Oh wow, Fred, there’s a really great example of what we’re talking about here! Now that you mention it, I was talking to someone just the other day who was telling me their Mom’s doctor told her to go right ahead and smoke during her pregnancy; he even alluded to the fact it might be good for her and the baby! Times have changed, that’s for sure!! Thank you so much for taking the time to pop by and leave us your comments here, we really appreciate it!

  7. avatar Edith Levy says:

    Toad this post has brought me back. I used to spend my summers in Israel when I was young visiting my grandparents. They used to have on of those sprayers filled with bug repellant or whatever it was. And before we went to bed my grandmother used to spray the whole house to keep the mosquitos at bay…and oh yes we were all in the house as she was spraying…lol. And I live to tell the tale. I do so enjoy your posts and images. Have a great weekend.

    • avatar ToadHollowPhoto says:

      Gosh, thanks so very much, Edith, your friendship and support here is just incredible!! What a story!! This is exactly the sort of thing we’re talking about here, isn’t that crazy, eh? We really appreciate your kind visit today, my dear friend!

  8. “Can you think of anything that once was rather normal, but today would be considered deadly or dangerous?”

    Well the first thing that comes to mind is…….EVERYTHING! What really made me laugh though was remembering riding in the back window dash of my dad’s 66 Ford Galaxy 500. Probably not acceptable by today’s standards!!

    • avatar ToadHollowPhoto says:

      Mike, child protective services would definitely have something to say about that today! Wanna hear something funny? As most folks know, I am a huge hot rod guy here on the west coast. I run around most days in our bright red Corvette roadster. 🙂 One of my very favorite cars I ever owned was a beautiful 2 door 1966 Ford Galaxy. She had a big block 390 in her that was done up real nice, and she was painted such a dark blue at night she looked black. LOVED that car, Mike! Every time I see a ’66 now, I pine for mine!! 🙂 Thanks so very much for taking the time to pop by, my friend, we really do appreciate it!

  9. avatar Rob says:

    A PCD spreader?! Interesting the historic things we learn through photoblogging. The second item may be a Channel #5 Atomizer…maybe not.

    • avatar ToadHollowPhoto says:

      HA! GREAT comments, Rob, thank you so kindly for taking the time to visit and for leaving these with us!

  10. Thought provoking to say the least, Toad. My father used to have a hand sprayer very much like your second image although it was all metal, including the reservior. He used it to spray his tomato plants and other things he was growing in the greenhouse to get rid of aphids and other creepy crawlies.

    • avatar ToadHollowPhoto says:

      Thanks for your visit and wonderful comments, Mark, we really do appreciate that! I think most of us have recollections somewhat of seeing one of those at one point in our lives or another. I am sure that a lot of the chemicals they used to sell to put into it would probably be under the list of banned items today. I find it interesting beyond words how much life can change, and sometimes in a relatively short period of time. Thank you kind sir, your ongoing support and friendship means an awful lot to us!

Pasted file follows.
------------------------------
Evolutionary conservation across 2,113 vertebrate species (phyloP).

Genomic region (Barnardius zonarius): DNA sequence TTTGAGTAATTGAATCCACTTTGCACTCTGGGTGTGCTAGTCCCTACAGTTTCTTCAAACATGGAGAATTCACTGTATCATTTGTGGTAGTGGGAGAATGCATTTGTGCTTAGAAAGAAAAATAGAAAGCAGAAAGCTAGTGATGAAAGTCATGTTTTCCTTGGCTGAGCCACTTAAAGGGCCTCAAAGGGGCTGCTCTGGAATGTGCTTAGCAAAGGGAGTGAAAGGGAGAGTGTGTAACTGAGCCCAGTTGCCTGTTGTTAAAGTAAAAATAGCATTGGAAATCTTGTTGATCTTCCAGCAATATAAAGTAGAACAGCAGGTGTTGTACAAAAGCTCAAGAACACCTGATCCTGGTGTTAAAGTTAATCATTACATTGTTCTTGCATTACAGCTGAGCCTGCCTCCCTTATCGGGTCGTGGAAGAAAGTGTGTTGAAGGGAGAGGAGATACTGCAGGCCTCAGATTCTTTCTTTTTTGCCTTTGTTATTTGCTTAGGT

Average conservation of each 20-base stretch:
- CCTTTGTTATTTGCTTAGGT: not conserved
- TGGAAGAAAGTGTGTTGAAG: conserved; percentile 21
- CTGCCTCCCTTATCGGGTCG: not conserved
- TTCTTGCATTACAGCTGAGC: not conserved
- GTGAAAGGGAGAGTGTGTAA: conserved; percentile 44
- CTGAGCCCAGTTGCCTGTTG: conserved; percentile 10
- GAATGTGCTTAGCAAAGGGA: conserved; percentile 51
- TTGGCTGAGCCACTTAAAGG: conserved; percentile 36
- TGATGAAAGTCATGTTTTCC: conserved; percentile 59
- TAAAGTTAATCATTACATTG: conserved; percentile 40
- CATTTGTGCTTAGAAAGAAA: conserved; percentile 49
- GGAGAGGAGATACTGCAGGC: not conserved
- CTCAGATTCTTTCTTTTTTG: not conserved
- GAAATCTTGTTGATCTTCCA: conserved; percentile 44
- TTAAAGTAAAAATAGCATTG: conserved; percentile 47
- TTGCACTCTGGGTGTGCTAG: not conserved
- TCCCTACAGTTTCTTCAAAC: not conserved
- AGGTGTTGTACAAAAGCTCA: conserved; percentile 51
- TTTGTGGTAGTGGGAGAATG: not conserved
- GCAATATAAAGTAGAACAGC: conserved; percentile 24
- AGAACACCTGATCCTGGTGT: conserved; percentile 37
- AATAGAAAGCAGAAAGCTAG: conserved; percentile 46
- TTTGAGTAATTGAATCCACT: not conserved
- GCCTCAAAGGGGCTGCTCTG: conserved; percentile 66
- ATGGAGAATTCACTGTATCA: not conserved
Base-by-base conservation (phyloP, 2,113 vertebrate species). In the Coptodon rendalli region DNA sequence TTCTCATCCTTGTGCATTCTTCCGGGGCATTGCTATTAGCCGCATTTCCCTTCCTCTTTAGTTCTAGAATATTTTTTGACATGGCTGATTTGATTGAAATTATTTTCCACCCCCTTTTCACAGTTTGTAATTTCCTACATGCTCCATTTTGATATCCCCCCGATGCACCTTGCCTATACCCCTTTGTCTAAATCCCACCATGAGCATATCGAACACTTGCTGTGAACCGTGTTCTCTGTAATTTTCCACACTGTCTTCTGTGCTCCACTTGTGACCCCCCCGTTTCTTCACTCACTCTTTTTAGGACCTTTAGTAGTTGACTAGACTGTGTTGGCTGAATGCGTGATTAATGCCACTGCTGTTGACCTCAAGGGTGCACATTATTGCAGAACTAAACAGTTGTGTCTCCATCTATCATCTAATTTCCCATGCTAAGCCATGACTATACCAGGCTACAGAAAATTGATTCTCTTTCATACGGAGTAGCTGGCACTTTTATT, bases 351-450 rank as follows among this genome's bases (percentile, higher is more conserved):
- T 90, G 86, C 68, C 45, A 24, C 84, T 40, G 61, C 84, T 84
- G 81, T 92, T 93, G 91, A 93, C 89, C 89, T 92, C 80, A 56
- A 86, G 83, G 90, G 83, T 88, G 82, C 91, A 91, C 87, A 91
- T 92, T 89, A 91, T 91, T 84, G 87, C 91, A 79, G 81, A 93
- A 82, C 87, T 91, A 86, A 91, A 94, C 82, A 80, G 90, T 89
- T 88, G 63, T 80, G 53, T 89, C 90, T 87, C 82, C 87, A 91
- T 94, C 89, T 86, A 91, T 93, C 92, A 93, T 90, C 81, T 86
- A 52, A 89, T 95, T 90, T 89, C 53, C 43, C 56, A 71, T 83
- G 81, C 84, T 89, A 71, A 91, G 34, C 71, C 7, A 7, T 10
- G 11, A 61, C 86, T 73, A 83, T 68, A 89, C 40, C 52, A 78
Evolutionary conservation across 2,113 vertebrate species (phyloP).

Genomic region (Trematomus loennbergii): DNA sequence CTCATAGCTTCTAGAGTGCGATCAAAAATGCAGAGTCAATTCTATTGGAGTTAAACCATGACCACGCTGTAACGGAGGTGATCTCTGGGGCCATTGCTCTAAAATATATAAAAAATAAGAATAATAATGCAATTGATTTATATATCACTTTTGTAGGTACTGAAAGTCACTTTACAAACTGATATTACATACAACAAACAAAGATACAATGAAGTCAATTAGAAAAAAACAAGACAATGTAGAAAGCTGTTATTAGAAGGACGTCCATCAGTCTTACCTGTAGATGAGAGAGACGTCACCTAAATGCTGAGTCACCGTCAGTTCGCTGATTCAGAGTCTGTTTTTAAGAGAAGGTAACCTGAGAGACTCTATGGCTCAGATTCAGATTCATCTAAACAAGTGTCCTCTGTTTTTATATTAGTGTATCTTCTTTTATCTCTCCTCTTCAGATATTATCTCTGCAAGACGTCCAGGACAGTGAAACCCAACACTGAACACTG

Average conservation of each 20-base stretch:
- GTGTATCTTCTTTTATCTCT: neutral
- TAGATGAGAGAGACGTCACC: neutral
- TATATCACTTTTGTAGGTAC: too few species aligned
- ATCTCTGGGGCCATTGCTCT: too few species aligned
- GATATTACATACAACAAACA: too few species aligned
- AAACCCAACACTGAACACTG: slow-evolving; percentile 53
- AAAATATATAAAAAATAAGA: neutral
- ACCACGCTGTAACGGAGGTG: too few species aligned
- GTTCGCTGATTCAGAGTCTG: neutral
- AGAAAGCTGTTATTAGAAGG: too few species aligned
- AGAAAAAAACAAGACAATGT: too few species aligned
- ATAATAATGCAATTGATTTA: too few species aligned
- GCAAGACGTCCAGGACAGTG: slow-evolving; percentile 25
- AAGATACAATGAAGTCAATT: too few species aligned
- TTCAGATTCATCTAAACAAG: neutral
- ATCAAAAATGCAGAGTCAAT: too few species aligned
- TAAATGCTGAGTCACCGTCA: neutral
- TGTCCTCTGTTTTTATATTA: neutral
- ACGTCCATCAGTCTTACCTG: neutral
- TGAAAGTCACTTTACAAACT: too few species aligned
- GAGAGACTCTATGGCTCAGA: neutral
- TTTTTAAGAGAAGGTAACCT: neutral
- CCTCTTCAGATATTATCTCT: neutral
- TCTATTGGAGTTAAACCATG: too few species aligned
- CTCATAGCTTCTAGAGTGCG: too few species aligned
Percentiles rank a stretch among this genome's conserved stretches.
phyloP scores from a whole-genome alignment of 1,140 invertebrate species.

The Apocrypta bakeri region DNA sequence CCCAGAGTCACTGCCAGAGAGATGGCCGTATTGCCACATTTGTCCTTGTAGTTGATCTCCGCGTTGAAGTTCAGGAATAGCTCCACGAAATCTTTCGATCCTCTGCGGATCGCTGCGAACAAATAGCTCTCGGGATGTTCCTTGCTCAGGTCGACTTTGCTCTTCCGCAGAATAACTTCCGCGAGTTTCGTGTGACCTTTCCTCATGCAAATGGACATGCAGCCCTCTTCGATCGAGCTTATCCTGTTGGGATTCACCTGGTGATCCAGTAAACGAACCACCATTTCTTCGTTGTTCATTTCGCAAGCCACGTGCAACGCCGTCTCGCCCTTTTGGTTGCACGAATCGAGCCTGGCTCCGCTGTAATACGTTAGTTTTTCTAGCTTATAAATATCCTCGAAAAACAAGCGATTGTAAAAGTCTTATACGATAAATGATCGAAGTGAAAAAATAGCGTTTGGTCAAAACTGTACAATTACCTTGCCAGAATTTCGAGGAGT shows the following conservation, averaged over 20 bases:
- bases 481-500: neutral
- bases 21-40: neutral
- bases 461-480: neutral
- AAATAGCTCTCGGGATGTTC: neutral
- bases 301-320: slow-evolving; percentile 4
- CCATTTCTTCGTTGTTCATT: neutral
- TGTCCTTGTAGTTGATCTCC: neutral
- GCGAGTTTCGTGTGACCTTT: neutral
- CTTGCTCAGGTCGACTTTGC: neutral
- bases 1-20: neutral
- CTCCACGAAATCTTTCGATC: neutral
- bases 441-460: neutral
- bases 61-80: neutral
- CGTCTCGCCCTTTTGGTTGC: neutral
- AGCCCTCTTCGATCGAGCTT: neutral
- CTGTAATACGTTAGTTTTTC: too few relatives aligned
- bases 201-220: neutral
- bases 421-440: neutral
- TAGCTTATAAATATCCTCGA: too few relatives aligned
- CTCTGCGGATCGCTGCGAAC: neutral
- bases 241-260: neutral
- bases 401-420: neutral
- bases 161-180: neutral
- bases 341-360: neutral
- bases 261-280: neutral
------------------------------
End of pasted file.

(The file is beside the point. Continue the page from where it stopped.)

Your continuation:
11. avatar Mark Pashia says:

    Yeah, I remember the second item as a generic sprayer that could have held many different chemicals. I remember them in the house for flies and mosquitoes (probably held DDT) and also in the garden as others mentioned for miscellaneous bugs.

    In 1952 my mother was carrying me and was underweight and not gaining enough, so our old country doctor told my dad to “keep a six pack of beer in the fridge for Mom!” Mom was only 19 and could not buy it for herself. And later as I was growing all of my memories of Old Doc Klucker had him smoking a Lucky Strike non-filter as he checked us out. It usually hung in the corner of his mouth as he use the stethoscope on us. That was into the early sixties!!!

    • avatar ToadHollowPhoto says:

      Unreal!!! What great stories you’ve shared here with us, we really appreciate your visit and kind comments! Thanks so very much Mark!

  12. avatar Kevin says:

    I am an antique dealer, and while researching my newly acquired PCB spreader, I happened upon your website. The company name on the spreader in your photograph is United States Borax & Chemical Corporation, which was founded in the late 1800s. The company went by the name of Pacific Coast Borax (PCB) from about 1890 up until the early 1950s, when it merged with another company, and the name was changed to United States Borax & Chemical Corporation. The PCB on the spreader stands for Pacific Coast Borax, as it was made by the PCB division of the company. Thanks for sharing your photos!

    • avatar ToadHollowPhoto says:

      Wow, what awesome comments! We really appreciate you taking the time to visit us, and for leaving these great details here that everyone will enjoy! It really adds so much depth to the post here having this information to go along with it! Best of luck with your endeavors, and we hope to have a chance to see you again here!